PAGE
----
The Tb points given to this wine are the world’s most valid and most up-to-date evaluation of the quality of the wine. Tastingbook points are formed by the Tastingbook algorithm which takes into account the wine ratings of the world's 50 best-known professional wine critics, wine ratings by thousands of tastingbook’s professionals and users, the generally recognised vintage quality and reputation of the vineyard and winery. Wine needs at least five professional ratings to get the Tb score. Tastingbook.com is the world's largest wine information service which is an unbiased, non-commercial and free for everyone.
Record price for legendary Penfolds Bin 60A
A record price was set for a single bottle of the legendary Penfolds 1962 Bin 60A Coonawarra Cabernet & Kalimna Shiraz at the recent live Barossa Wine Auction. It brought AUD $21,552 (including buyer’s premium) – three times the estimate. This was also substantially above the price for a bottle of the same wine at the last Barossa auction in 2017, which was AUD $14,562.
Total sales from the 35 lots came to $243,901, with a 100% clearance rate.
The 1962 Bin 60A has often been said to be the greatest wine ever made in Australia.
Other big prices were:
- An imperial (six litres) of Penfolds Grange Shiraz 2013 sold for AUD $58,250 (including buyer’s premium) to a bidder from Beijing who was in the Barossa for the auction.
- Langmeil Freedom Shiraz, a 12-bottle vertical collection sold for three times its catalogue estimate, at AUD $6,291 (including buyer’s premium)
- Pewsey Vale The Contours six-bottle vertical collection plus Contours Vineyard tour sold for AUD $5,242 (including buyer’s premium), which equates to AUD $874 per bottle, an Australian auction record for riesling.
The auction was a great success, with 350 people in the room and 40% of registered bidders female – well above average participation rates in other auctions.
Total sales from the 35 lots came to AUD $243,901 (inclusive of buyer’s premium), with a 100% clearance rate.
A total of AUD $12,000 of the net proceeds has been pledged to the event’s national charity partner, The McGrath Foundation. The remainder of the charitable contributions will be distributed in the local community, supporting the Barossa Vintage Festival and local charities Foundation Barossa and Barossa Enterprises.
By HUON HOOKE
No Penfolds wine has enjoyed more triumphs than Bin 60A, winning a total of 19 trophies.
In a country where success at professional wine shows counts for a great deal, wineries from the 1950s onwards sometimes released special bin bottlings of wines that were essentially experimental, so as to test the reaction of the senior winemakers who dominated the judging at Australian wine shows.
Andre Tchelistcheff, the most famous winemaker in California at the time, was among those to hail the classic quality of this wine. Over 40 years would go by before Penfolds ventured to produce another version of this blend in 2004, one that has not been repeated since.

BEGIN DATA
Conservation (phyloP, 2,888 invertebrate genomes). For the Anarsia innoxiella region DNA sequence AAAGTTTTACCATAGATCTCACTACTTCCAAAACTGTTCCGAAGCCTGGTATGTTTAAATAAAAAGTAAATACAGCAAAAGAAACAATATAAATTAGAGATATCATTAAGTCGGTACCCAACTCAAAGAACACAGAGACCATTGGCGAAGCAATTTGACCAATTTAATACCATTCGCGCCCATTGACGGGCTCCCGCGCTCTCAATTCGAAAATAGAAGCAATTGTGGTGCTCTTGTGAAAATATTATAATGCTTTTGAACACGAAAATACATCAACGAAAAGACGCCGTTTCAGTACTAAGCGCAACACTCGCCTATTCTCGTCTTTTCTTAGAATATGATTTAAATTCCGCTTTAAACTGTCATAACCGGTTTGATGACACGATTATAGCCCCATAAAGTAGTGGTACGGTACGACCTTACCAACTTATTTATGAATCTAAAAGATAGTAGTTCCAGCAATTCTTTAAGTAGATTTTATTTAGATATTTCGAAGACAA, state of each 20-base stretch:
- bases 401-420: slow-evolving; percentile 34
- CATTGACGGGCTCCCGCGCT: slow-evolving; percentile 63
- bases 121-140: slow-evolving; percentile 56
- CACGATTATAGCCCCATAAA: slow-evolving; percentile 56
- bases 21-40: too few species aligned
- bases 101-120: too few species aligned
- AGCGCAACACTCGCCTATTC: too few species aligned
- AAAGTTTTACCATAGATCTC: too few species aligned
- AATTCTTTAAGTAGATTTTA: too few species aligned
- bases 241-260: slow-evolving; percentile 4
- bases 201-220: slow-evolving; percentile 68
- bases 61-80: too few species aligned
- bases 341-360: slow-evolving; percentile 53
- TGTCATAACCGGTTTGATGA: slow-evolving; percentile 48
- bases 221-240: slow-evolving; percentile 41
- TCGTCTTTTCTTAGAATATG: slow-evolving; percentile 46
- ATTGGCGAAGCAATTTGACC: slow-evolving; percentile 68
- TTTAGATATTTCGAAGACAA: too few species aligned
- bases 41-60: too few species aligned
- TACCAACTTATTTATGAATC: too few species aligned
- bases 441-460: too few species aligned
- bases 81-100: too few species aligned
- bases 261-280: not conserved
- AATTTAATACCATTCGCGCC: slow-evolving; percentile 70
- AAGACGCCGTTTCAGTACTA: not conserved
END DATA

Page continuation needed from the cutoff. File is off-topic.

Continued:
Max Schubert, who created Australia’s most famous wine, Grange, in the early 1950s in the teeth of opposition from the company bosses, was then the presiding genius at Penfolds. By the late 1950s, Grange was accepted and established, but Schubert had not finished with experimentation and new styles.
Then as now, the Australian show system was a way to test whether a particular style or blend could achieve a chorus of approval from a panel of judges mostly composed of rival winemakers. Curiously, Penfolds entered a similar wine called Bin 60 (with more Shiraz than Cabernet) into shows at this time, but it was the Bin 60A that walked away with the gold medals and the trophies.
The 1962 growing season in the Barossa Valley was ideal, with mostly dry weather and warm dry conditions at vintage. Michael Broadbent gives the vintage for Australia as a whole his top five-star rating.
Like so many top Australian wines, this is a cross-regional blend, uniting cool-climate Cabernet Sauvignon from Sharams’ Block and Block 20 in Coonawarra (planted on the famous terra rossa soils) with the decidedly warm-climate, original Shiraz blocks from the Kalimna Vineyard in the Barossa Valley, which lies on sandy soils in the western part of the valley. Kalimna has long been an important component in the Grange blend.
The wine was produced at Penfolds’ Magill Estate, outside Adelaide in South Australia. It was foot-crushed, say some witnesses, and then fermented in wax-lined concrete vats equipped with wooden boards that would keep the cap submerged to assist extraction.
The average fermentation temperature was 22°C, and there was a daily délestage (the ‘rack and return’ method of emptying the tank and then returning the aerated fermenting must). As the wine was completing its fermentation, it was pressed in a basket press before being transferred to new American 300-litre barrels, where it stayed for around 15 months.
Michael Broadbent, sampling the wine in 1999, succinctly noted that it was ‘delicious’. It was the only New World wine to make the top 10 when Decanter listed its greatest wines of all time, in August 2004.
In 2012, Andrew Jefford adored the perfume: ‘Mushrooms, incense and leather, finessing the ripe fruit… It stayed generous and articulate to the last drop, sweet-fruited yet refined and spicy.’
In the same year, Australian wine auctioneer Andrew Caillard MW, who claims to have tasted the wine almost 100 times, noted: ‘Supple and fine-grained, with generous developed fried fruits, espresso, apricot and herb flavours, fine, loose-knit chalky tannins and gentle acidity. Finishes lacy, firm and long.’